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Established by countries and recognised by UNESCO under its Man and the Biosphere (MAB) Programme, biosphere reserves aim to promote sustainable development in a region. India boasts 18 such reserves that shelter diverse species and conserve all forms of life. Besides offering amazing opportunities for scientific studies and researches, these reserves provide exciting wildlife game drives in the many national parks and wildlife sanctuaries they house.
Cold Desert, Himachal Pradesh
One of the most fascinating biosphere reserves in India, Cold Desert is noted for the preservation of the snow leopard. It is stretched along the Western Himalayas, from Ladakh to Kinnaur, in Himachal Pradesh. Declared a biosphere reserve in 2009, it comprises the Pin Valley National Park and its surroundings, Kibber Wildlife Sanctuary, Sarchu and Chandratal, etc. Some of the common fauna you can spot here include Himalayan black bear, Himalayan blue sheep, Himalayan ibex, snow pigeon, Tibetan gazelle, woolly hare, red fox, etc.
Nanda Devi, Uttarakhand
Lying in close proximity to the Valley of Flowers, Nanda Devi National Park is home to many endangered species such as the Himalayan black bear, brown bear and snow leopards. Lying at an elevation of 3,500 m above sea level, this reserve was inscribed a UNESCO World Heritage Site in 1988 and expanded to Nanda Devi and Valley of Flowers National Parks in 2005. The reserve is sprawled over an area of 630 sq km and is known for fauna such as Himalayan musk deer, mainland serow and Himalayan tahr, and flora such as fir, rhododendron, birch and juniper.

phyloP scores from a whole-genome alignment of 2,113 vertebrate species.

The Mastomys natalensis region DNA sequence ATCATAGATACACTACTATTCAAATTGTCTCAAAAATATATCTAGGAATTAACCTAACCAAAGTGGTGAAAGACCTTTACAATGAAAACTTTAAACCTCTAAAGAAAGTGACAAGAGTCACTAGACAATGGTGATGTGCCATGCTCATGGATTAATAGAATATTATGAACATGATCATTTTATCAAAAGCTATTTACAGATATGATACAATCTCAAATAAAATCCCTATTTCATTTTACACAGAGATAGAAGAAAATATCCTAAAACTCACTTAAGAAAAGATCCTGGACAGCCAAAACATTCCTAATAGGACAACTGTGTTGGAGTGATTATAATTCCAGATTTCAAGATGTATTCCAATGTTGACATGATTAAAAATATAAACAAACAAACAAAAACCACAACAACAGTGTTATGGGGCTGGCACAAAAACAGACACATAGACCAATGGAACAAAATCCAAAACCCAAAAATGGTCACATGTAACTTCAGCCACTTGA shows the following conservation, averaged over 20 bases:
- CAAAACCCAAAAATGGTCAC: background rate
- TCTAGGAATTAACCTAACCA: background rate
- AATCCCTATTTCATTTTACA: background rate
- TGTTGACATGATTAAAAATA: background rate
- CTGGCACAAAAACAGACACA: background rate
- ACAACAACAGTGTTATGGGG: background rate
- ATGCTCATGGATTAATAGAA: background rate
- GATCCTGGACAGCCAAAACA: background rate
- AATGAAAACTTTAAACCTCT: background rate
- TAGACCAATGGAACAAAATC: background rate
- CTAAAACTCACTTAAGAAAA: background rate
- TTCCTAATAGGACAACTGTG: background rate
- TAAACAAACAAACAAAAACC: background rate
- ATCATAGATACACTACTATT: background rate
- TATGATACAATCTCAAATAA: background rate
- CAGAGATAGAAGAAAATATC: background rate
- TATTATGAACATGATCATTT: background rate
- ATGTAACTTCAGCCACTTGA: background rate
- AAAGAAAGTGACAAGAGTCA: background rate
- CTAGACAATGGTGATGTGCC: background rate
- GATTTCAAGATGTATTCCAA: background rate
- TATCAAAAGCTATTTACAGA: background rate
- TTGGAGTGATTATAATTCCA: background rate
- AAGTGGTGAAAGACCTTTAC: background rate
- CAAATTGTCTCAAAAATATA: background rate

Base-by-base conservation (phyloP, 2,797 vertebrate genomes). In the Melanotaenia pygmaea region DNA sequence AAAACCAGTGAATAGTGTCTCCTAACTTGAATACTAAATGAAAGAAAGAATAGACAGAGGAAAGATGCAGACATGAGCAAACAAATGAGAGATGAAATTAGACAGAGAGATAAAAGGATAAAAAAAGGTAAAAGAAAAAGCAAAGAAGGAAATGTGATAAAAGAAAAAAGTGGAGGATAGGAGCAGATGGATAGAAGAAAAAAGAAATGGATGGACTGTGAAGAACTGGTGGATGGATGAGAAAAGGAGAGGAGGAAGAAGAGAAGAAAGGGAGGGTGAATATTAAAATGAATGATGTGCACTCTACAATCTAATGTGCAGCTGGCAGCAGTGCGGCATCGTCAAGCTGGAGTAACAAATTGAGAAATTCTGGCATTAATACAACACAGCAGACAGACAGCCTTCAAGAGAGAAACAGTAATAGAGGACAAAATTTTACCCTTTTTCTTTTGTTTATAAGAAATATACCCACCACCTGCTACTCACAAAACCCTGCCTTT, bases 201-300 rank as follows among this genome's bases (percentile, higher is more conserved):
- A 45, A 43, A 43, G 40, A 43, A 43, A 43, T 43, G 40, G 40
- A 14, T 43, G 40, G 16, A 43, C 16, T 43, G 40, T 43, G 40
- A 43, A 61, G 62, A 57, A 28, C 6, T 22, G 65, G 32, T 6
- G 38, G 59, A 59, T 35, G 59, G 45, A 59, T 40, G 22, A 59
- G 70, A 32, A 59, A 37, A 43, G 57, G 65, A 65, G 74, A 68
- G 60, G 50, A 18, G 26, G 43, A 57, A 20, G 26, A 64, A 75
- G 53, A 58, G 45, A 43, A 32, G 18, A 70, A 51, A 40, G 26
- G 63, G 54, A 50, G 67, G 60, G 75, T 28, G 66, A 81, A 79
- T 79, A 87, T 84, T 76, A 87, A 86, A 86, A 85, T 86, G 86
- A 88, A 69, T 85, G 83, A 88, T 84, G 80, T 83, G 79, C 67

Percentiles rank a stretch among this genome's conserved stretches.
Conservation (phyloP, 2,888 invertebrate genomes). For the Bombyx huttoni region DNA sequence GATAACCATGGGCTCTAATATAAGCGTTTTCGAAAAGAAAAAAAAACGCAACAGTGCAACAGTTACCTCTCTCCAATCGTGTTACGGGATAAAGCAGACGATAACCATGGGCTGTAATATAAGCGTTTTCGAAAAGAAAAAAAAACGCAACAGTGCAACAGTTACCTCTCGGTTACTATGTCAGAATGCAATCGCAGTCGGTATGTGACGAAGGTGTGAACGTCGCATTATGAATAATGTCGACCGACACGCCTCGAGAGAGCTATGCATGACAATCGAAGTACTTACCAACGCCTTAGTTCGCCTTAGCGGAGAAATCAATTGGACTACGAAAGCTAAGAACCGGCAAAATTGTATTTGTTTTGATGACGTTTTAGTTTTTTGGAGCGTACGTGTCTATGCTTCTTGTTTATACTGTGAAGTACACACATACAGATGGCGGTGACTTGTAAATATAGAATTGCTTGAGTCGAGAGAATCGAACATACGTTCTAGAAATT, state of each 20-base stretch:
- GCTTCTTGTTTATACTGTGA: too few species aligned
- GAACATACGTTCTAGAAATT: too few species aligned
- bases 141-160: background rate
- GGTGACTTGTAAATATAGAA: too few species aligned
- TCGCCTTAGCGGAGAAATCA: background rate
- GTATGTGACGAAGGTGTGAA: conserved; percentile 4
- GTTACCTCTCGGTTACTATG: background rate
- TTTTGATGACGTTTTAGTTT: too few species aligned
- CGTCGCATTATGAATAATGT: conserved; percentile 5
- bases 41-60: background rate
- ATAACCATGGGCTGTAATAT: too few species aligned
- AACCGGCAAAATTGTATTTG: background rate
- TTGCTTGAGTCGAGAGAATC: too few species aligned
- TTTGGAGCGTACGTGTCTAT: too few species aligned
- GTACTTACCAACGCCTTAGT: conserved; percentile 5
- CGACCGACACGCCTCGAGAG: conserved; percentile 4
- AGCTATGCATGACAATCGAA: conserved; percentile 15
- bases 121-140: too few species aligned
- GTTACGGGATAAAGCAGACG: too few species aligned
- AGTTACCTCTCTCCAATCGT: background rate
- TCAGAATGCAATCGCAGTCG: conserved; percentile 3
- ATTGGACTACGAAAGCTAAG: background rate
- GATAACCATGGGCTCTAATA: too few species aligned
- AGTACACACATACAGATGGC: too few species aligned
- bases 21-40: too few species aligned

Located in the Himalayas, the Khangchendzonga National Park comprises valleys, plains, glaciers, lakes and snow-capped peaks, chief of which is Mount Khangchendzonga, the third-highest peak in the world. A UNESCO World Heritage Site, it is a high altitude park that lies at an elevation of 8,586 m. The most popular species you can sight here include Himalayan tahr and snow leopard, clouded leopard, leopard, golden cat, leopard cat, jungle cat, jackal, large Indian civet, red panda, Tibetan wolf, blue sheep, musk deer, goral, etc.
Dehang-Debang, Arunachal Pradesh
Sprawled over an area of 5,112 sq km, this biosphere reserve includes steep terrain, subtropical forests, alpine meadows, grasslands and bamboo brakes. The area is rich in species of rhododendrons, orchids and Primulas. Some of the fauna you can spot here include rock python, leopard, snow leopard, clouded leopard, red panda, musk deer, serow, bison, Himalayan black bear, red fox, Indian wild dog, sloth bear, civet, squirrel, Assamese macaque, etc.